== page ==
Five Health Benefits to Brushing Your Teeth (that we bet you didn’t know)

We’ve all heard it our whole lives, be sure to brush your teeth at least twice a day. You probably had a nagging mother or have turned into a nagging parent who constantly tells their kids to go and brush their teeth. Other than good oral health and the obvious health benefits, there are 5 important health benefits associated with good oral hygiene and regular routine brushing, and we bet you didn’t know about these!

Brushing your teeth can actually help you prevent respiratory disease like pneumonia and COPD (chronic obstructive pulmonary disease). These respiratory problems stem from bacteria getting into the lower respiratory tract. Since periodontal disease stems from a bacterial infection around the teeth and gums, the two can be tied together. So in short, taking care of your teeth by brushing regularly could cut down on the chances of pneumonia and COPD.

Teeth brushing can improve your health during pregnancy. When you are pregnant, you are more prone to pregnancy gingivitis. Since gingivitis can be the beginning of more serious periodontal problems, it’s important to keep your gums and teeth healthy while pregnant. Research has proven that mothers with good oral health are more likely to have babies with good oral health. Studies also show that mothers with periodontal disease are at risk of having premature births and low birth weight babies. So when you’re pregnant, don’t forget to brush!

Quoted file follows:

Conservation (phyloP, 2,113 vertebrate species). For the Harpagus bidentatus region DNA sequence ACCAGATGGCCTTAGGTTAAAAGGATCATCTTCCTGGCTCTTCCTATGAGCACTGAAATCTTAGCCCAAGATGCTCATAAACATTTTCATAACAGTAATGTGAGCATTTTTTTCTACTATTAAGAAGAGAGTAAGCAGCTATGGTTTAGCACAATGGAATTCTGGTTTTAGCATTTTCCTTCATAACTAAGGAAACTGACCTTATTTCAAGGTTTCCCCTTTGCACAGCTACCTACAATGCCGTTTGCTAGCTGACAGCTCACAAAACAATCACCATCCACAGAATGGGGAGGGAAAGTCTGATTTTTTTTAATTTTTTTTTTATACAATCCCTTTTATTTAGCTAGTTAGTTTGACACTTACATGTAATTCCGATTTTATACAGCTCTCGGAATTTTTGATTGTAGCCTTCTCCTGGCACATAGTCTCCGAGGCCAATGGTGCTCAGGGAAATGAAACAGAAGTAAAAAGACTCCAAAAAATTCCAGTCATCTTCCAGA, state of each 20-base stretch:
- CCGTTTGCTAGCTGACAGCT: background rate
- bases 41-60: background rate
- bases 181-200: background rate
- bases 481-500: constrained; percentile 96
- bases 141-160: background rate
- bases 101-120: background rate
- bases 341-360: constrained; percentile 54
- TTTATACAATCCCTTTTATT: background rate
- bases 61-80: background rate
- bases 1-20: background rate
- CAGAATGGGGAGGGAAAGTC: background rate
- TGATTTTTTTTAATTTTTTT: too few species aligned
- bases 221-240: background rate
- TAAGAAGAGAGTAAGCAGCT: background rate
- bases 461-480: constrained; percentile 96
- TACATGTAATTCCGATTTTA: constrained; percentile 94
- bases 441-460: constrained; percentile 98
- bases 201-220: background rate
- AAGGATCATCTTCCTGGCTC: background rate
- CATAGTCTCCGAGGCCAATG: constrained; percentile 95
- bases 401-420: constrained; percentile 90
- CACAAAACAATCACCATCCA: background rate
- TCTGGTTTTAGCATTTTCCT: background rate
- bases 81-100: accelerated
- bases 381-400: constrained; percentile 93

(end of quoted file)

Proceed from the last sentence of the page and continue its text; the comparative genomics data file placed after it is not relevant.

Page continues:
Brushing your teeth has been linked to helping with weight loss! Most people love the way their mouth and teeth feel after brushing, so studies show that brushing your teeth after a meal helps prevent people from popping snacks after brushing. There is also a mental aspect of brushing your teeth. When you brush, you are telling yourself that you are done eating. If you have a bad habit of late night snacking, brush your teeth after dinner to remind yourself that you are done eating for the night.

Brushing your teeth can help improve cognitive function. Studies have shown a correlation between cognitive dysfunction and gum disease as it related to Alzheimer’s disease. (study by New York University College of Dentistry). In a nut shell, people with inflamed gums were nine times more likely to have low cognitive function. So in addition to mind sharpening games, green tea and exercise, be sure to brush to keep your brain in tip top condition.

Brushing your teeth can help cut down on sexual problems. Bad breath is not the only reason not brushing your teeth can negatively affect your sex life. In 2011, a British study showed a link between (ED) erectile dysfunction and gum disease. In this study, four out of five men who struggled with ED also had gum disease. When you don’t brush your teeth, oral bacteria and plaque can enter the bloodstream causing the penile vessels to narrow. Teeth brushing can also improve a man’s sperm count.

Posted on behalf of Dr. Sarah Roberts, Crabapple Dental


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